9. COVID-19 IS LAYING WASTE TO RECYCLING PROGRAMS
  10. THE PHILADELPHIA HEALTH EQUITY GAPS THAT COVID-19 EXPOSED
  11. THE POWER OF NEW HERBALISM
  12. THERE’S NO RECIPE FOR SUCCESS
  13. ecoWURD Earth Day Summit
  14. ecoWURD Earth Day Summit 2020 Press Release
  15. Too Much Food At Farms, Too Little Food At Stores
  16. THE LINK BETWEEN AIR POLLUTION & COVID-19
  17. CORONAVIRUS REVEALS WHY ENVIRONMENTAL JUSTICE IS STILL THE CRITICAL ISSUE OF OUR TIME
  18. FROM KATRINA TO CORONAVIRUS, WHAT HAVE WE LEARNED?
  19. COVID-19 SHOWS A BIGGER IMPACT WHERE BLACK PEOPLE LIVE
  20. THE CORONAVIRUS CONVERSATION HAS GOT TO GET A LOT MORE INCLUSIVE THAN THIS
  21. MEDIA’S CLIMATE CHANGE COVERAGE KEEPS BLACK PEOPLE OUT OF IT
  22. “WE DON’T HAVE A CULTURE OF PREPAREDNESS”
  23. PHILADELPHIA HAS A FOOD ECONOMY
  24. HOW URBAN AGRICULTURE CAN IMPROVE FOOD SECURITY IN U.S. CITIES
  25. MAPPING THE LINK BETWEEN INCARCERATION & FOOD INSECURITY
  26. PHILLY’S JAILS ARE, LITERALLY, MAKING PEOPLE SICK
  27. ecoWURD Environmental Justice Summit 2019
  28. ecoWURD Environmental Justice Summit
  29. “We Can’t Breathe: Zulene Mayfield’s Lifelong War with Waste ‘Managers’”
  30. “Is The Black Press Reporting on Environmental Issues?” by David Love
  31. “The Dangerous Connection Between Climate Change & Food” an interview with Jacqueline Patterson and Adrienne Hollis
  32. “An Oil Refinery Explosion That Was Never Isolated” by Charles Ellison
  33. “Philly Should Be Going ‘Community Solar'” an interview w/ PA Rep. Donna Bullock
  34. “Is The Litter Index Enough?” an interview w/ Nic Esposito
  35. “How Sugarcane Fires in Florida Are Making Black People Sick” an interview w/ Frank Biden
  36. Philly Farm Social – Video and Pictures
  37. #PHILLYFARMSOCIAL GETS REAL IN THE FIELD
  38. THE LACK OF DIVERSE LEADERS IN THE GREEN SPACE Environmental Advocacy Organizations – especially the “Big Green” – Really Need More Black & Brown People in Senior Positions
  39. PLASTIC BAG BANS CAN BACKFIRE … WHEN YOU HAVE OTHER PLASTICS TO CHOOSE FROM
  40. WE REALLY NEED POLITICAL STRATEGISTS LEADING ON CLIMATE CHANGE – NOT ACADEMICS
  41. EMERGENCY PREPAREDNESS IN A MUCH MORE CLIMATIC WORLD
  42. A SMALL GERMANTOWN NON-PROFIT “TRADES FOR A DIFFERENCE”
  43. IS PHILLY BLAMING ITS TRASH & RECYCLING CRISIS ON BLACK PEOPLE?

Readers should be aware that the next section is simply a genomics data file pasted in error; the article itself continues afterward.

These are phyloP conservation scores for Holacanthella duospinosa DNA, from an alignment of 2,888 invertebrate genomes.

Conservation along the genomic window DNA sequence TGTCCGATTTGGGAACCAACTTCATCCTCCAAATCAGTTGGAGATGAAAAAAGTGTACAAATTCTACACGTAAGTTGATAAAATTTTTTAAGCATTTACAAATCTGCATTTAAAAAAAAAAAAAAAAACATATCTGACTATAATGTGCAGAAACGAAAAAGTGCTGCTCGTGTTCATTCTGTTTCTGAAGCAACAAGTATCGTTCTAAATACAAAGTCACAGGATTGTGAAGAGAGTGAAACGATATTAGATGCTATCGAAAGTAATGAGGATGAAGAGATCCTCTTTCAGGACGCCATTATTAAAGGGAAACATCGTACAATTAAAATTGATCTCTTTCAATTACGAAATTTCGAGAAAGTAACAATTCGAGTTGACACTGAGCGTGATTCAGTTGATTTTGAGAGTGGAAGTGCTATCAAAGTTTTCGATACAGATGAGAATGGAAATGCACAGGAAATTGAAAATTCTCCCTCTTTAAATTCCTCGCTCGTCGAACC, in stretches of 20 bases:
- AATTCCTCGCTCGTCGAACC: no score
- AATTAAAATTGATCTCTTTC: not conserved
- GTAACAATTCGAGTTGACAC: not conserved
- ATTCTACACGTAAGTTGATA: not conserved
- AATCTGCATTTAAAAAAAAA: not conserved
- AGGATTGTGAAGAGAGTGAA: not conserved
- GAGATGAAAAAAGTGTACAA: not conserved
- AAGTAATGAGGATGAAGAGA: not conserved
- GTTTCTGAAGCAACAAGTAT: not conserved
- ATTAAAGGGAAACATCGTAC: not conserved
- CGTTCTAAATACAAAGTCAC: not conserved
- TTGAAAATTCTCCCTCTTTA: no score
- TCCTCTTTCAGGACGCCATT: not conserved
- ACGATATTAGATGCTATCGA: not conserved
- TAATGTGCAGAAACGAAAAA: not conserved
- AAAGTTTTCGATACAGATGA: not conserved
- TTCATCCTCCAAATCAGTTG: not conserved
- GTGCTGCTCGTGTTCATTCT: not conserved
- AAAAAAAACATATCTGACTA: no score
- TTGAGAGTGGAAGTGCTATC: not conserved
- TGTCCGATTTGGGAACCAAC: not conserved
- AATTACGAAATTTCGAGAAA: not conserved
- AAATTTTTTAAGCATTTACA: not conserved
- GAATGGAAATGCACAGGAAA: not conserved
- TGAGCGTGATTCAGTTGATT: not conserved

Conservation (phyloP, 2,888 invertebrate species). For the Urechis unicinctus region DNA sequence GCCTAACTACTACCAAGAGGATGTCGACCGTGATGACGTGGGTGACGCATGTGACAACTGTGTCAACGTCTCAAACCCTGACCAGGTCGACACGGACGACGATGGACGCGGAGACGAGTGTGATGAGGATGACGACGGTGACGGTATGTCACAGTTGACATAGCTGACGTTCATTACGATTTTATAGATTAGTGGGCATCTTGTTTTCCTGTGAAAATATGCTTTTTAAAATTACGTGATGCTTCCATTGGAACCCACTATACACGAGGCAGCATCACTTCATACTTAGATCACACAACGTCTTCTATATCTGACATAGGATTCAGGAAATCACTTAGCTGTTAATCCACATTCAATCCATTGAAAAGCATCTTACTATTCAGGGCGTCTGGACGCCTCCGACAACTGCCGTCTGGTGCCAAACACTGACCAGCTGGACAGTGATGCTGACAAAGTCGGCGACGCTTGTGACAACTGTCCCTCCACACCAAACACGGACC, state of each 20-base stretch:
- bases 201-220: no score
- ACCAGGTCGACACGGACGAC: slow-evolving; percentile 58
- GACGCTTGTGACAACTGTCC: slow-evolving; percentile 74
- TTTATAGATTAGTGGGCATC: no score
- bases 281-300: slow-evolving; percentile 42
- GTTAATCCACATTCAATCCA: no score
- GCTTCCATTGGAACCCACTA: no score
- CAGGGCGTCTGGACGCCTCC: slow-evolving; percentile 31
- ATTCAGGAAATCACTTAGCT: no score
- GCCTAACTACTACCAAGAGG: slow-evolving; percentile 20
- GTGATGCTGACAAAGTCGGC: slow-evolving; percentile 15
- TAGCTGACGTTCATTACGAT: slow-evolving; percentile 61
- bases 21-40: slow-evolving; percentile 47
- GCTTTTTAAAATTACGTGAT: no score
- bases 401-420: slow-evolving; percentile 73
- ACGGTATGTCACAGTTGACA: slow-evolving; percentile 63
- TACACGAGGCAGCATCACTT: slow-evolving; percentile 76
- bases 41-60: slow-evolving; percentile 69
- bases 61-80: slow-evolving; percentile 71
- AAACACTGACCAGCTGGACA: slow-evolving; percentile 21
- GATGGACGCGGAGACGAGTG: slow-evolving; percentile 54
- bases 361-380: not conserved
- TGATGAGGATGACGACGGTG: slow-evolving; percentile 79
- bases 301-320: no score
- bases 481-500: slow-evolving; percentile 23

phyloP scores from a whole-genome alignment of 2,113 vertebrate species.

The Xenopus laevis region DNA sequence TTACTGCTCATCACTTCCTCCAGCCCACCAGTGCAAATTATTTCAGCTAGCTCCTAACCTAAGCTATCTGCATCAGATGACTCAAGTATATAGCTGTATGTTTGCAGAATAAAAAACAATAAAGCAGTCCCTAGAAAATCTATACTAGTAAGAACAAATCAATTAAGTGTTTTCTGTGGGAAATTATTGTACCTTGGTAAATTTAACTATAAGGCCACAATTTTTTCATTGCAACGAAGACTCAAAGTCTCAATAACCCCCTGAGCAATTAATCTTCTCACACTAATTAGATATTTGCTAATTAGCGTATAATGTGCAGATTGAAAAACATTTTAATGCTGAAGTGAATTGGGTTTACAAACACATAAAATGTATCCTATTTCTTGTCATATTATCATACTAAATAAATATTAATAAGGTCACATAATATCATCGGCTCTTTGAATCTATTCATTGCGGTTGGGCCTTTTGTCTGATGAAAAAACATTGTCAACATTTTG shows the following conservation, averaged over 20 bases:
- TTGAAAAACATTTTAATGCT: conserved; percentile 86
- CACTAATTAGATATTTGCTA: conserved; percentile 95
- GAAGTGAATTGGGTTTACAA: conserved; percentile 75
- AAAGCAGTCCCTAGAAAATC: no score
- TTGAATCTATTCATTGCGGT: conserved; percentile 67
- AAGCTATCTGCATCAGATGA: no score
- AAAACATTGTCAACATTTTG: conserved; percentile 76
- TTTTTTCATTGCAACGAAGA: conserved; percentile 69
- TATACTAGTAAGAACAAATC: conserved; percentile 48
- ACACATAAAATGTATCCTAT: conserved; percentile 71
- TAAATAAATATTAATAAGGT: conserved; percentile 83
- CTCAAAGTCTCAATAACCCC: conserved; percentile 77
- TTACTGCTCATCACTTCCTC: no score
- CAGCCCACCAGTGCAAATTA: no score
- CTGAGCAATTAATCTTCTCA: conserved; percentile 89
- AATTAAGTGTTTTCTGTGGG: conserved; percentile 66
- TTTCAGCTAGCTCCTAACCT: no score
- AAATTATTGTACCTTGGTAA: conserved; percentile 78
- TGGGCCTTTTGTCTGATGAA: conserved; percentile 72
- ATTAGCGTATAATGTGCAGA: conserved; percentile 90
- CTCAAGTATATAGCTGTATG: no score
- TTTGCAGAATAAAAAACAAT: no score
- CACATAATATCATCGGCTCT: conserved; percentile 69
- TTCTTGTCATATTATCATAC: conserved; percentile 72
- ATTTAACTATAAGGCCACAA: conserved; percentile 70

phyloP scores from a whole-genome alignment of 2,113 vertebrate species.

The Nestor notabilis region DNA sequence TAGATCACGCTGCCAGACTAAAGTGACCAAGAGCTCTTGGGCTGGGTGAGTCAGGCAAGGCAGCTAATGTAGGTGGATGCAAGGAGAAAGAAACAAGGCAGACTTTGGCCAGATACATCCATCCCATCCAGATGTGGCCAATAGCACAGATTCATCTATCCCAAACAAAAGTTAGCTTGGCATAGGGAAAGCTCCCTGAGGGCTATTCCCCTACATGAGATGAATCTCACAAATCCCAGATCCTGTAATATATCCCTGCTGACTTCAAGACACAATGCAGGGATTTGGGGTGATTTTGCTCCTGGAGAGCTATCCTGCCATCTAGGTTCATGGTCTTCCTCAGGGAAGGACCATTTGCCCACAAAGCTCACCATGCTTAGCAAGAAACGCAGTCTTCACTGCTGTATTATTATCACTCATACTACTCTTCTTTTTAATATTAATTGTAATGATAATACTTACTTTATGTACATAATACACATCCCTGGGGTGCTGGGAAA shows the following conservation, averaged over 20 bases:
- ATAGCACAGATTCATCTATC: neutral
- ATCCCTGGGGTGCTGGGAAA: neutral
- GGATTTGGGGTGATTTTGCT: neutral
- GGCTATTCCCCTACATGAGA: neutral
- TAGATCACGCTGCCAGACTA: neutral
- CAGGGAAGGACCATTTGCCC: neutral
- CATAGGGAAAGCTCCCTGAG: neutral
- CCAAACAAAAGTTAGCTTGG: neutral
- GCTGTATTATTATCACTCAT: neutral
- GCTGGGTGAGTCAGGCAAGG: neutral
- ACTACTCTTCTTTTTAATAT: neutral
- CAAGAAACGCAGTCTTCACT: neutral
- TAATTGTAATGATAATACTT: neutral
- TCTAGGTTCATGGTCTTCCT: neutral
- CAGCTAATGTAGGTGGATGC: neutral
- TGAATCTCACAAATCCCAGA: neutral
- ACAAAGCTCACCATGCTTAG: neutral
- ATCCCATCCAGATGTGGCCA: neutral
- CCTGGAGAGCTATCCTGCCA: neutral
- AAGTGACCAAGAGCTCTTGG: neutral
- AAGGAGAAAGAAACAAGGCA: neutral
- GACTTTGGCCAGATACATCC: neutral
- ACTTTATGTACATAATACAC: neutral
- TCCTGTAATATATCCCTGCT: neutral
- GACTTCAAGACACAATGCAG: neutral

44. BUT WHAT DOES THE GREEN NEW DEAL MEAN FOR BLACK PEOPLE?
  45. HOW GREEN IS PHILLY’S “GREENWORKS” PLAN?
  46. The Future of Work in Philly’s Green Economy event recap #ecoWURD #phillyisgreen
  47. Bike-friendly cities should be designed for everyone, not just for wealthy white cyclists
  48. RENAMING “GENTRIFICATION”
  49. FOUR GOVERNORS, ONE URBAN WATERSHED IN NEED OF ACTION
  50. JUST HOW BAD IS THE AIR HURTING PHILLY’S BLACK FAMILIES?
  51. EcoWURD Presents:The Future of Work in Philly’s Green Economy
  52. IF YOU ARE LOW-INCOME OR HOMELESS, THE POLAR VORTEX IS LIKE A FORM OF CAPITAL PUNISHMENT
  53. NOT JUST FLINT: THE WATER CRISIS IN THE BLACK COMMUNITY
  54. DO THE TRAINS STOP RUNNING? THE SHUTDOWN’S IMPACT ON MASS TRANSIT
  55. BLACK WOMEN & THE TROUBLE WITH BABY POWDER
  56. A WHITE COLLAR CRIME VICTIMIZING NICETOWN
  57. IN NORTH CAROLINA, CLIMATE CHANGE & VOTER SUPPRESSION WORKED HAND-IN-HAND
  58. LOW-INCOME NEIGHBORHOODS WOULD GAIN THE MOST FROM GREEN ROOFS
  59. YOUR OWN HOOD: CLOSING THE GENERATIONAL GREEN DIVIDE IN BLACK PHILADELPHIA
  60. THE PRICE OF WATER: LITERAL & FIGURATIVE THIRST AT WORK
  61. THAT CLIMATE CHANGE REPORT TRUMP DIDN’T WANT YOU TO SEE? YEAH, WELL, IT’S THE LAW
  62. RACIAL & ETHNIC MINORITIES ARE MORE VULNERABLE TO WILDFIRES
  63. NO IFS, ANDS OR BUTTS Philly Has a Cigarette Butt Problem
  64. HOW SUSTAINABLE CAN PHILLY GET?
  65. USING AFROFUTURISM TO BUILD THE KIND OF WORLD YOU WANT
  66. UNCOVERING PHILLY’S HIDDEN TOXIC DANGERS …
  67. WILL THE ENVIRONMENT DRIVE VOTERS TO THE POLLS? (PART I)
  68. ARE PHILLY SCHOOLS READY FOR CLIMATE CHANGE?
  69. 🎧 SEPTA CREATES A GAS PROBLEM IN NORTH PHILLY
  70. 🎧 BREAKING THE GREEN RETAIL CEILING
  71. That’s Nasty: The Cost of Trash in Philly
  72. 🎧 How Can You Solarize Philly?
  73. 🎧 “The Environment Should Be an Active, Living Experience”
  74. Philly’s Lead Crisis Is Larger Than Flint’s
  75. Despite What You Heard, Black Millennials Do Care About the Environment
  76. Hurricanes Always Hurt Black Folks the Most
  77. Are You Going to Drink That?
  78. The Origins of ecoWURD
  79. We Seriously Need More Black Climate Disaster Films
  80. 🎧 Why Should Philly Care About a Pipeline?
  81. 🎧 Not Just Hotter Days Ahead… Costly Ones Too
  82. Philly’s Big and Dangerous Hot Mess

Dr. Tonya Howard Calhoun | Moms Clean Air Force | Commentary

 

Air pollution, literally, hits home for me. At the age of eight, I began developing minor respiratory issues that were not helped by the nearby pollution from manufacturers and power plants in my native Louisiana.

 

Only as a young adult did I begin to understand the health impacts of growing up in a state rife with environmental injustices. Think about, for example, the infamous 85-mile Cancer Alley stretch of densely packed fossil fuel and petrochemical plants that poison vulnerable communities along the Mississippi River in Louisiana between Baton Rouge and New Orleans. After living in the metro-Atlanta area for the past 27 years, the glaring similarities stand out, particularly in light of the coronavirus pandemic.

 

The harsh reality is that both crises – COVID-19 and environmental injustice – exacerbate societal inequities that have always harmed low-income neighborhoods and communities of color.